Close alignment of assessments with standards also is associated with increased student achievement (Shepard, 2000). One of the challenges of standardized testing is finding a balance between the student mastery of knowledge and facts and higher order, critical thinking standards present in the numerous sets of standards that guide social studies curricula. Critical thinking skills are more difficult to assess than content knowledge on a single standardized test.  By their nature, state-wide tests cannot not measure student mastery of the significant about of content required in the standards, and as such, tend to focus on content that is “easiest to test,” meaning lower-order recall and memorization (Chudowski and Pelligrino, 2003; Horn, 2006; DeWitt, S., Patterson, N., Blankenship, et al., 2013).  Additionally, there is evidence that mandated, high-stakes testing has impeded efforts to reform instruction in ways that promote complex, high-level learning (Fischer, Boi, & Pribesh, 2011) and teaching (Misco, Patterson, & Doppen, 2011).

In view of these challenges inherent in high-stakes testing, OCSS applauds the significant effort the Ohio Department of Education has made to include higher order, critical thinking items on the Ohio State Tests.  OCSS encourages ongoing attention to the inclusion of validated higher order items that relate directly to social studies disciplinary skills and the stated purpose of Ohio social studies.

In summary, we would like to see the governor, state legislature and state education boards and administrators continue to focus on the following best practices in assessment:

  • Timely, transparent, and comprehensive reporting of testing data; and
  • Strong alignment of social studies assessments with the critical-thinking purposes stated in the standards with inclusion of items that provide students with opportunities to critically think about data and provide evidence-based arguments.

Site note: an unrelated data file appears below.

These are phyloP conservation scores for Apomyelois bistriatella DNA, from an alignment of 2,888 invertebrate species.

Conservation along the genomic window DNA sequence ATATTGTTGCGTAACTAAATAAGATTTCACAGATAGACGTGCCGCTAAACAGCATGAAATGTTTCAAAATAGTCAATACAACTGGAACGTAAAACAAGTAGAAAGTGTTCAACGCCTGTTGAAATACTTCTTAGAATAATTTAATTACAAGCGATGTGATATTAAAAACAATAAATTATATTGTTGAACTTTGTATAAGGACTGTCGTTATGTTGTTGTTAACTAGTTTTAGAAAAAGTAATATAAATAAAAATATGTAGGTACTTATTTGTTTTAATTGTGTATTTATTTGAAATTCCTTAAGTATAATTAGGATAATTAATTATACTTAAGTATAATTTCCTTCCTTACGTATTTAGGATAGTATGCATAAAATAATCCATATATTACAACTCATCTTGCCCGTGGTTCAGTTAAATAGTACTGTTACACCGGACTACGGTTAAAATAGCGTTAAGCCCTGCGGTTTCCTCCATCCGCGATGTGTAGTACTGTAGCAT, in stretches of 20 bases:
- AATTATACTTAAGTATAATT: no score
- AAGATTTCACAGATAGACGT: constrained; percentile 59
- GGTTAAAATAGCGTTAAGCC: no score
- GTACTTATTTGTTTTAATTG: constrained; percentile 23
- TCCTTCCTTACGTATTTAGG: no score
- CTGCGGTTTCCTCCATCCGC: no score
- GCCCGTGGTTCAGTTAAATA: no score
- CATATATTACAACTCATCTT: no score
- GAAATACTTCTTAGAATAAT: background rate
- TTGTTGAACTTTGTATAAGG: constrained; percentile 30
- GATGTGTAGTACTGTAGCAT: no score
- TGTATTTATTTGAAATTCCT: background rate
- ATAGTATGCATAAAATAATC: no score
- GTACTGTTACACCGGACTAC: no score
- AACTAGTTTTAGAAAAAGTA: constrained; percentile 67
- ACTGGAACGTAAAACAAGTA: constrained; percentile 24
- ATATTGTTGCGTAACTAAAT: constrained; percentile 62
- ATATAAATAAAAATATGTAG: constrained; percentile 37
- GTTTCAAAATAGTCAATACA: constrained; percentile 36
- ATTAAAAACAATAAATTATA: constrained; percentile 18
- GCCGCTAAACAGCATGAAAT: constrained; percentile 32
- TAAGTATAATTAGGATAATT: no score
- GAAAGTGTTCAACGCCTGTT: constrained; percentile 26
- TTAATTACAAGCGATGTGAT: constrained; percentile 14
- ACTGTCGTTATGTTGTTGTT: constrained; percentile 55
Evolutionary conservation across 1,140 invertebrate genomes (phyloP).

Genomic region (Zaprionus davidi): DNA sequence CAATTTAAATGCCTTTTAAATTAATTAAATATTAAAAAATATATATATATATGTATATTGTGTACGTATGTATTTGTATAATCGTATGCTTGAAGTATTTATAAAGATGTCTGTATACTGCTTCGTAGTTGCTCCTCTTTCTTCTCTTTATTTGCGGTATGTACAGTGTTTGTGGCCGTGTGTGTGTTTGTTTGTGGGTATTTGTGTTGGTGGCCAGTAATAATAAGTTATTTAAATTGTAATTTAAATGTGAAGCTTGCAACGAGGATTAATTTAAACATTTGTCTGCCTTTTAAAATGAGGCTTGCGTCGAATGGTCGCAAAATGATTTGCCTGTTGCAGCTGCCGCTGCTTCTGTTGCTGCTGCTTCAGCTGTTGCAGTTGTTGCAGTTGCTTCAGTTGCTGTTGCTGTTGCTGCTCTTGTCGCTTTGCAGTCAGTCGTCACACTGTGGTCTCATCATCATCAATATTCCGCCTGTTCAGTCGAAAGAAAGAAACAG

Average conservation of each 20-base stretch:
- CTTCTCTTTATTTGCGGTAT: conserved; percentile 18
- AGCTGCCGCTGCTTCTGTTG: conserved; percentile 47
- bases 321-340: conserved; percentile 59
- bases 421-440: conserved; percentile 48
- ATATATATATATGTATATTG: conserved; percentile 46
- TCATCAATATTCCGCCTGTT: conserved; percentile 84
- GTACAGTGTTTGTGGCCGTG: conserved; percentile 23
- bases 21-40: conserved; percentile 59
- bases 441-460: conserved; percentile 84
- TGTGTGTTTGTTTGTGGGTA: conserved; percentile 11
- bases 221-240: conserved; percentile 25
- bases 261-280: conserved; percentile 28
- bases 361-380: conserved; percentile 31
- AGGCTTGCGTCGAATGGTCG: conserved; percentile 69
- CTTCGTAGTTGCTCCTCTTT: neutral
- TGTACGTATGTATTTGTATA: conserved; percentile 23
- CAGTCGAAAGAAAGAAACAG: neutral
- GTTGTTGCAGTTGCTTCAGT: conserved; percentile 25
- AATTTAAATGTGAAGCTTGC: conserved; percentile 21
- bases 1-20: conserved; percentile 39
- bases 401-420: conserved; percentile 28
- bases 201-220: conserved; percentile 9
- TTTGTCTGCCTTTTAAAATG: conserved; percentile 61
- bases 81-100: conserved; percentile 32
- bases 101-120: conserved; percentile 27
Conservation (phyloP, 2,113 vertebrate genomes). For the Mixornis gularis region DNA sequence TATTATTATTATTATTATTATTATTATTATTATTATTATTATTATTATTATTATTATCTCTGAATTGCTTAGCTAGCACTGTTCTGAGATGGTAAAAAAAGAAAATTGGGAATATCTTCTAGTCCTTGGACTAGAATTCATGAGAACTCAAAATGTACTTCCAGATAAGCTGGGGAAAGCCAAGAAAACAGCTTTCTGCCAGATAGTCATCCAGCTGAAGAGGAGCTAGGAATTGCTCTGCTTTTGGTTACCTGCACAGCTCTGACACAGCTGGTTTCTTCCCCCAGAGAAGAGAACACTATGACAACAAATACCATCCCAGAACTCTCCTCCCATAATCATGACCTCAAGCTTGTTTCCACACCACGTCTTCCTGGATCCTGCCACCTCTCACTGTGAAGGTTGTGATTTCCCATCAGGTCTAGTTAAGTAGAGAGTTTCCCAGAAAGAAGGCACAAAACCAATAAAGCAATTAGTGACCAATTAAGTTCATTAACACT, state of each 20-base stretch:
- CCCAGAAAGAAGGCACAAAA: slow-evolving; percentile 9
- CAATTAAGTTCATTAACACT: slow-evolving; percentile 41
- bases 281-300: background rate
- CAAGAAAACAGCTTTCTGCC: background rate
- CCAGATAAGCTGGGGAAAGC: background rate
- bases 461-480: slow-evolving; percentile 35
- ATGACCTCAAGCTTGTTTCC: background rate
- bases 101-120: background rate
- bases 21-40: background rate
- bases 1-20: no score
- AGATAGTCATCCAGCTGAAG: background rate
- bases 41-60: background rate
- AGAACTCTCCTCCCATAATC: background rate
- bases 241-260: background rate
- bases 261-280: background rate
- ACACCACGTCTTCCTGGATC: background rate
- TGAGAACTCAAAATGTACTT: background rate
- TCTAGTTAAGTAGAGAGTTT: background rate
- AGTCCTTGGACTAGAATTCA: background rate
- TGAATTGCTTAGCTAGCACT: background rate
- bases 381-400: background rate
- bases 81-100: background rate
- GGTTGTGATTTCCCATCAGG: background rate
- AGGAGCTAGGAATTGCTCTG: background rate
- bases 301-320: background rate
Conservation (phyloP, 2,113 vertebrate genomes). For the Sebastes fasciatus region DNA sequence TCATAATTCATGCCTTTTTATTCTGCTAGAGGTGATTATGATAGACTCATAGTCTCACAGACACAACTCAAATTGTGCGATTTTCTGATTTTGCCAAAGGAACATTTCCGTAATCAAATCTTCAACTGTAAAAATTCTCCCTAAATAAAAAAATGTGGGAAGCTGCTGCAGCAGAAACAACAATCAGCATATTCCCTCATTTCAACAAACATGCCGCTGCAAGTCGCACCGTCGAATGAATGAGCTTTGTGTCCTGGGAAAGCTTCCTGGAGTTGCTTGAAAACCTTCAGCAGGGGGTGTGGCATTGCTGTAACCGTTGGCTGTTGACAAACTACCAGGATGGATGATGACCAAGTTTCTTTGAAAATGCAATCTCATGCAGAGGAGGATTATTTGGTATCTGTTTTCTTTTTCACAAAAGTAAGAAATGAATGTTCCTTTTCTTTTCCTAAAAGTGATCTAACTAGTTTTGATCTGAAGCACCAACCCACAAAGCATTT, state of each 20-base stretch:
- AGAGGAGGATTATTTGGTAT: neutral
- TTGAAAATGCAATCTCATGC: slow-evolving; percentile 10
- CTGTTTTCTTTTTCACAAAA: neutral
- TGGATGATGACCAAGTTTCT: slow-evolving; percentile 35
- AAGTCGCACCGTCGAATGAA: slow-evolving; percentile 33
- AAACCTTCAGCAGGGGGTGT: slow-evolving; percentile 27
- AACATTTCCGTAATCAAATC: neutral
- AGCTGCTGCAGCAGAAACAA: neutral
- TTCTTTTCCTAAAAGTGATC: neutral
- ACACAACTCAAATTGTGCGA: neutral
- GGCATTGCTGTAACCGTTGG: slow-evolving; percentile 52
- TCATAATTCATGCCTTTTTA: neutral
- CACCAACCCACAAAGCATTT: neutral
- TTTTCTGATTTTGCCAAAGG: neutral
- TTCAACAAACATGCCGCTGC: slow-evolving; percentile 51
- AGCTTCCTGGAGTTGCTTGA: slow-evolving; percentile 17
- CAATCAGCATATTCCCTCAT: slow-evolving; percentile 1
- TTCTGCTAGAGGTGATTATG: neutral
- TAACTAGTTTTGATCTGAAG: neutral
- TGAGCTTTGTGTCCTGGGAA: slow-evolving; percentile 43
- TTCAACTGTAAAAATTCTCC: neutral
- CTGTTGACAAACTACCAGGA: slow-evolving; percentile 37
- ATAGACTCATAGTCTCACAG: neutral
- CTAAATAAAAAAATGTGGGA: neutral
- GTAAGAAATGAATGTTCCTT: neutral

References

Black, P., & Wiliam, D. (1998). Assessment and classroom learning. Assessment in Education: Principles, Policy, and Practice, 5(1), 7–74.

Chudowsky, N., & Pellegrino, J. W. (2003). The impact of high-stakes testing. Theory into Practice, 42(1), 75-83.

DeWitt, S., Patterson, N., Blankenship, W., Blevins, B., DiCamillo, L., Gerwin, D., & … Sullivan, C. (2013). The lower-order expectations of high-stakes tests: A four-state analysis of social studies standards and test alignment. Theory and Research in Social Education, 41(3), 382-427.

Duncan, A. (2015). Excerpts from Education Secretary Arne Duncan’s prepared remarks at the Learning Forward conference today, Dec. 8. Retrieved from http://www.ed.gov/news/press-releases/excerpts-education-secretary-arne-duncan’s-prepared-remarks-learning-forward-conference-today-dec-8.

Fischer, C., Boi, L., & Pribesh, S. (2011). An investigation of higher-order thinking skills in smaller learning community social studies classrooms. American Secondary Education, 39(2), 5-26.

Horn, C. (2006). The technical realities of measuring history. In S. G. Grant (Ed.), Cases of state-level testing across the United States (pp. 57-74). Greenwich, CT: Information Age.

Misco, T., Patterson, N.,  & Doppen, F. (2011). Policy in the way of practice: How assessment legislation is impacting social studies curriculum and instruction in Ohio.  International

Ohio Department of Education. (2010). Ohio New Learning Standards: Social Studies Learning Standards. Retrieved from http://education.ohio.gov/getattachment/Topics/Ohio-s-New-Learning-Standards/Social-Studies/SS-Standards.pdf.aspx, p.4.

Shepard, L. A. (2000). The role of assessment in a learning culture. Educational          Researcher, 29(4), 4-14.

Torney-Purta, J., & Amadeo, J. (2004). Strengthening democracy in the Americas. Washington, D.C.: Organization of American States, 2004. Retrieved from http://www.oas.org/udse/ingles2004/civic_education.pdf

Torney-Purta, J., Lehmann, R., Oswald, H., & Schulz, W. (2001). Citizenship and education in twenty-eight countries: Civic knowledge and engagement at age fourteen. Amsterdam: IEA. Retrieved from http://www.iea.nl/fileadmin/user_upload/Publications/Electronic_versions/CIVED_Phase2_Age_Fourteen.pdf